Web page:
The appointment of a University provost last semester is allowing GW President Stephen Joel Trachtenberg to travel abroad more freely this year.
Trachtenberg, who recently returned from a trip to London, is set to visit the Middle East in October and China in December, both GW-related trips to “follow up on resources, plan joint ventures, and ultimately make sure that GW continues to play a role as an international institution,” he said.
Trachtenberg declined to comment on details of his upcoming Middle East trip.
In London, Trachtenberg said he met with alumni to “renew their interest” in the University for fundraising purposes and traveled to Oxford to see the head of Pembroke College. Trachtenberg said trips abroad help cultivate and maintain relationships with foreign university leaders.
He said he has a “full agenda” for his December trip to China, where he will forge relationships with other universities and foreign officials. Trachtenberg also said GW continues to actively seek members of the international community to join the student body.
The University’s provost, John Williams, is first in command while the president is away from the University, and will serve for at least the next three years, when his contract expires. Williams will maintain his job as director of health affairs while provost.
Williams’ appointment also allows Trachtenberg to become more involved in the city. He recently took the position as chairman of the city’s Chamber of Commerce, a 1,500-member D.C. organization that works to improve the city’s business climate.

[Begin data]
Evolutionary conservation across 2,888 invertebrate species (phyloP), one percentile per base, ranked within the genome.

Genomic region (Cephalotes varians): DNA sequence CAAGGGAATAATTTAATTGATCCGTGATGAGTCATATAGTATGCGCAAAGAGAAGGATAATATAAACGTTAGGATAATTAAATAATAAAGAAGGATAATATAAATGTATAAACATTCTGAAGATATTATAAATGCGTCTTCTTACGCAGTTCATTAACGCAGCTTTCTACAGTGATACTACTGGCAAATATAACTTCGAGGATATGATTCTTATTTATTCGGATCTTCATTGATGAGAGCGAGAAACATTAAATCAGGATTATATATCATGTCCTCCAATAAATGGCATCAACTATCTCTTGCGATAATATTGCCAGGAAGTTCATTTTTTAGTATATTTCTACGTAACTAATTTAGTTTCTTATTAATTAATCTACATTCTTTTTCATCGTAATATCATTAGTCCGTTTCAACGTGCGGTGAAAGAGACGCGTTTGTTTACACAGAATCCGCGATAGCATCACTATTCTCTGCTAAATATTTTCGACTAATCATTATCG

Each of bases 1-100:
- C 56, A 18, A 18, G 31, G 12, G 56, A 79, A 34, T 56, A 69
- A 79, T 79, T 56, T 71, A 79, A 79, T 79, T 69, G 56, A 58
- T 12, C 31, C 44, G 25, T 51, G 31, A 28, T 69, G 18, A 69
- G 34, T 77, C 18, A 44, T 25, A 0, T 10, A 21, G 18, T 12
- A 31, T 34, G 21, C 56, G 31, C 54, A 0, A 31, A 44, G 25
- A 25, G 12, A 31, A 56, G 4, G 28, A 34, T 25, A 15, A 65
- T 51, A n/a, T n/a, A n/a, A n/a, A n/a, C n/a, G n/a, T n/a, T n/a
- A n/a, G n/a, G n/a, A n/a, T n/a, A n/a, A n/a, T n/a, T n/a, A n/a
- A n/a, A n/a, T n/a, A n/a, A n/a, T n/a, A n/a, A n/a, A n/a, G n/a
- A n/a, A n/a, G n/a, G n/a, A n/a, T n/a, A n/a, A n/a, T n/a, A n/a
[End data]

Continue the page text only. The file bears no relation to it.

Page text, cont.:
“What’s good for the District of Columbia is good for GW,” Trachtenberg said.
He said his duties as chairman involve working with the government to enhance business in the community.
“It keeps you going fulltime,” he said.
He said his position with the Chamber of Commerce will not detract from his job at the University.
Among Williams’ top priorities are GW’s homeland security issues, which involve the University’s emergency response and preparedness, as well as school-wide communication efforts.
“He’s a strong right hand,” Trachtenberg said. “Since he’s not as focused on a specific portfolio, we’re doing our best to give him a chance to grow. As new things come up, we’re making room for him to help.”
Williams said the transition ran “seamlessly.”
“One thing I really want to do is get to know the undergraduate population better,” Williams said, adding that he has already met with Student Association President Kris Hart, and he hopes to attend more student forums.
Among his projects, Williams has also spent time on Capitol Hill lobbying Congress with various initiatives, in addition to meeting with members of the University Board of Trustees.
Trachtenberg called Williams “the face of GW” in matters involving the federal government. Because of its Washington location and fundraising and education goals, GW often works closely on government initiatives.
Vice President for Academic Affairs Donald Lehman said Williams’ new post will allow him to continue benefiting the GW community.
“We were always interactive when he was at the Medical School, and we’ll continue to build those bridges. Nothing has changed,” Lehman said.
Trachtenberg noted that Williams’ decision to resign as dean of the medical school gave him more room to get involved administratively. So far, Trachtenberg said the mission has been successful.
“It’s a new function,” Trachtenberg said. “Having people work together, he’s been totally diplomatic. These are supportive roles, not competitive ones